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Now We do DevOps. Do I Need to Learn Coding?

Level 9

While the previous two posts in this DevOps series have been open-ended and applicable to people on both the development and operations side, this post is focused on operations personnel. After all, if you're a developer and asking if you need to learn to code, then you might not be in the right job. I've recently had the chance to speak to several people in operations roles that are tackling what their organization is calling DevOps. Inevitably, the discussion turns to coding and whether or not operations staff need to pick up development skills. It depends, and in

Why You Shouldn't Learn Development as an Operator

It may be tempting to learn how to code so that you can be the sole source for your DevOps efforts.  After all, who is closer to daily operations in your organization than you?  And if you can make it to where you cut out the developer, that means you'll get to your DevOps nirvana sooner, right? Not usually. Here's why:

It's About Turning Code Around Quickly

You might be able to pick up the skills that you need to get your program off the ground, but how long is it going to take?  In addition to the learning curve to get everything programmed the way it needs to be, operations has its own goals for supporting and operating the environment, and often the demands for one will not match up with the demands of the other.  If you are fortunate enough to have a development team, they can really speed up this process.  In addition to already having a solid basis on the coding piece, they can continue developing for the environment when operations has a fire that requires attention. By having the teams work together, you can ensure that the developers know what you need to know while not taking significant time away from your day-to-day job.

It's About Good Development Practices

When it boils down to it, DevOps is a development practice. It's a way for development and operations to have continual communications in the development process to ensure that the final product is what operations is hoping for.  In addition to the communications, on the back end, there is a whole host of development practices that get involved.  Proper code documentation, testing, and validation for just a couple.  If you're picking up coding for your DevOps effort, it's highly likely that some of these practices may be forgotten in an effort to get yourself up to speed on the coding basics.

Value in Collaboration

Aside from the points mentioned in the previous two sections, there is value to having someone from outside your operations organization participate in the development process. You may know exactly what you want, but a healthy back and forth can help the development team come up with suggestions for handling an issue that you may not have previously considered. The development team may have a different, and sometimes better, perspective on how to approach and resolve a problem.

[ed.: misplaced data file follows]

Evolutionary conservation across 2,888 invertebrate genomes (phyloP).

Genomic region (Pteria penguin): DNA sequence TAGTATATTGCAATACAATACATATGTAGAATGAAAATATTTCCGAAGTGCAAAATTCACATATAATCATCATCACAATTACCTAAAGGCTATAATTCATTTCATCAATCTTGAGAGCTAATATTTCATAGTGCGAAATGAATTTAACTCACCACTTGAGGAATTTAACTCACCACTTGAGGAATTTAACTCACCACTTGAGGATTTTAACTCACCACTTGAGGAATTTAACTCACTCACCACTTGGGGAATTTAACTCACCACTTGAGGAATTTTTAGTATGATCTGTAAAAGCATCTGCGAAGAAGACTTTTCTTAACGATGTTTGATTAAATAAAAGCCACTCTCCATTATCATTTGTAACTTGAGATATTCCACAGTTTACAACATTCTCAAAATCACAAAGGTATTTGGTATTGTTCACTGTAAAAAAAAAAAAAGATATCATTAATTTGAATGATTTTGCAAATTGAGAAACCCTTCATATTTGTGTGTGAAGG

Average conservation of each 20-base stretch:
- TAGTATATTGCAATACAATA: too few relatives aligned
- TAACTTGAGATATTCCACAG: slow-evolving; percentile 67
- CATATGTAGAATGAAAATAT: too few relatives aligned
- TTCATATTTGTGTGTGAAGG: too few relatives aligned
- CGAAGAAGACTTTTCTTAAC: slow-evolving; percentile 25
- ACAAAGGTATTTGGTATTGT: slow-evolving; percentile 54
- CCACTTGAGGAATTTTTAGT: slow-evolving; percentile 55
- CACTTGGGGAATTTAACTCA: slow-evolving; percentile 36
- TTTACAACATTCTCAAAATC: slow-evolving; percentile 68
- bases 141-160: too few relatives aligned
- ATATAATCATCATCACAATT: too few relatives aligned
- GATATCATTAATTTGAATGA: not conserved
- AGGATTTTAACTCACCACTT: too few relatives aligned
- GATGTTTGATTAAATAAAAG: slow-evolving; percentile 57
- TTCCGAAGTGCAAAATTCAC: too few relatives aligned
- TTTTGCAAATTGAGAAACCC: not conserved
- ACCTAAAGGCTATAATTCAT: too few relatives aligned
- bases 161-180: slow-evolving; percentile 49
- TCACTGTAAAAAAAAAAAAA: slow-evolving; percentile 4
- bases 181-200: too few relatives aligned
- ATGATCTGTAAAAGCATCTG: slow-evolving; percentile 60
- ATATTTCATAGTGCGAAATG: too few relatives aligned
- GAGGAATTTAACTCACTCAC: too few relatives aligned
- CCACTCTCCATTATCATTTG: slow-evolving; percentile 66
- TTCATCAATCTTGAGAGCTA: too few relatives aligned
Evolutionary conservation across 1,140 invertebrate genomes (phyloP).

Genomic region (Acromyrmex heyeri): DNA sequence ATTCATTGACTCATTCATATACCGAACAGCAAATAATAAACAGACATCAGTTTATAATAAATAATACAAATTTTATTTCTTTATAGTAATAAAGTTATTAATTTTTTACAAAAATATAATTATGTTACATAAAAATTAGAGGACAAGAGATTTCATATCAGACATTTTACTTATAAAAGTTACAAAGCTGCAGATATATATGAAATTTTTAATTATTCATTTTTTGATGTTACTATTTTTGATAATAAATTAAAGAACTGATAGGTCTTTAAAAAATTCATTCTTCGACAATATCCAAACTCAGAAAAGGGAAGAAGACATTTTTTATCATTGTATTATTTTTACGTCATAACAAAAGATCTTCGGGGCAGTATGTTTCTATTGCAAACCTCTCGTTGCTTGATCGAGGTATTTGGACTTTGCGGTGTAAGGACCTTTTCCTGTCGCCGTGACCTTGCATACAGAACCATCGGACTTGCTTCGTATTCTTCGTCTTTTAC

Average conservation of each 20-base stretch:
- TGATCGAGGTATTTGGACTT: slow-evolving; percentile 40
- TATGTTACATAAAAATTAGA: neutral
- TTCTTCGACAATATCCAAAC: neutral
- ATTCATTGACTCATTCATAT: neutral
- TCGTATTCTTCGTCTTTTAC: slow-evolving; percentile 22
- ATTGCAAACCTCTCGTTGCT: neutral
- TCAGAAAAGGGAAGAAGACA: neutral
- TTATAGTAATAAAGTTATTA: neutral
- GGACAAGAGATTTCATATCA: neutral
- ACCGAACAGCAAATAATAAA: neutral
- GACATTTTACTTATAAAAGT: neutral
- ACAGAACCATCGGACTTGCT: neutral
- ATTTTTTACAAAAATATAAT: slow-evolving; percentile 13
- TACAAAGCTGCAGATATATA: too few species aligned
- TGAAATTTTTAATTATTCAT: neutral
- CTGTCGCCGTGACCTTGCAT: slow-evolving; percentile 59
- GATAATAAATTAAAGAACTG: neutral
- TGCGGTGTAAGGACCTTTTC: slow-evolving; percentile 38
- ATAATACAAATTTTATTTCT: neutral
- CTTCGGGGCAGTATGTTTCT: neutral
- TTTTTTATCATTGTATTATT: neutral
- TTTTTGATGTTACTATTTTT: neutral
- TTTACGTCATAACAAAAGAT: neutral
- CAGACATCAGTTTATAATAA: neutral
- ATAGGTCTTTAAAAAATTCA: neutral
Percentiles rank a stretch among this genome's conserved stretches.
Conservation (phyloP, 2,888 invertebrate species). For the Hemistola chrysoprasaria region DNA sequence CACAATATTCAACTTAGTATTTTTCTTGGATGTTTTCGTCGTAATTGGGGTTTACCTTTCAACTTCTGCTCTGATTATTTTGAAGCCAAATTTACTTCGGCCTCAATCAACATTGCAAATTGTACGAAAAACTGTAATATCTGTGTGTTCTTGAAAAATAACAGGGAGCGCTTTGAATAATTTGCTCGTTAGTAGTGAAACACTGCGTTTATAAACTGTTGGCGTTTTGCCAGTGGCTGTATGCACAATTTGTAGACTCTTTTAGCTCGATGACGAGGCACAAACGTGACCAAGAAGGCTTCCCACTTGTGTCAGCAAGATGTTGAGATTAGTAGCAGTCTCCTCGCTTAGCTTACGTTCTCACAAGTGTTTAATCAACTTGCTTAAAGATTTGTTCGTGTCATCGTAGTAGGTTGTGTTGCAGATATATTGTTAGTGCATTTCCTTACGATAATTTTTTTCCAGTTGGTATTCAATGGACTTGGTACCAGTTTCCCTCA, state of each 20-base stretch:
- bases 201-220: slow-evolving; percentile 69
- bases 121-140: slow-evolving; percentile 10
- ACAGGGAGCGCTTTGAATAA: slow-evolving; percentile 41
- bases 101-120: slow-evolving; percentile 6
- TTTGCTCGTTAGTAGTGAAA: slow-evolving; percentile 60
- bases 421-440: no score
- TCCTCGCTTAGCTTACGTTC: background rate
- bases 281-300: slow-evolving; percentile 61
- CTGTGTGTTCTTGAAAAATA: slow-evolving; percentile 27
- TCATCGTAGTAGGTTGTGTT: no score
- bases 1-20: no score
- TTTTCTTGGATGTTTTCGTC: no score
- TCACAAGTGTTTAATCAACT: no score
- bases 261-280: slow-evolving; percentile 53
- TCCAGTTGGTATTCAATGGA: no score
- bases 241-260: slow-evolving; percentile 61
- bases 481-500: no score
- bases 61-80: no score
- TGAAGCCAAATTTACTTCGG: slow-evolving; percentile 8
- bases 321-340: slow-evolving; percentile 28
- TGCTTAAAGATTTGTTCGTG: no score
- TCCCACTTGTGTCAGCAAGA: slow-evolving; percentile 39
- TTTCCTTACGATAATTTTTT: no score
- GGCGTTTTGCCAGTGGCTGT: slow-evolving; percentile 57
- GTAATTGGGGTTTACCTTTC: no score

Why You Should Learn Development as an Operator

Whether you choose to learn how to code or not is largely going to depend on what the goal is. In this section, we'll go over some valid reasons for wanting to pick up this skillset.

There Are No Developers

In earlier posts in this series, several people have commented that their boss wants them to implement DevOps in their organization. The one problem? They have no developers. You could easily say, "That's not DevOps," and be right in this situation.  The fact of the matter is that the supervisor has said that they are doing DevOps, so in this case, you will need to pick up coding skills, even though you are still technically on the operations side.

Speak the Language

By learning how to code, you can pick up some non-coding-specific knowledge that can help out in your DevOps efforts. Understanding what it takes to write an application can give you more realistic expectations regarding timelines when you speak with the developers in your organization. Additionally, by understanding basic development concepts, you will be able to understand what things are possible (or more difficult) with code in your application. Finally, having a grasp of some of the basic terminology around coding may help you better communicate what you are wanting from your applications to the developers who are writing them. Being able to understand basic coding concepts can expedite your DevOps processes by simplifying communications and setting achievable goals for the project.

No One Told Me There Would Be Learning

As the saying goes, if you're not moving forward, you're falling behind. One of the best reasons to learn to code as an operator is simple: expanding your skillset. By learning to code, your organization will benefit from you being able to speak the language with developers. You also increase your skillset and value, which could help in your career development.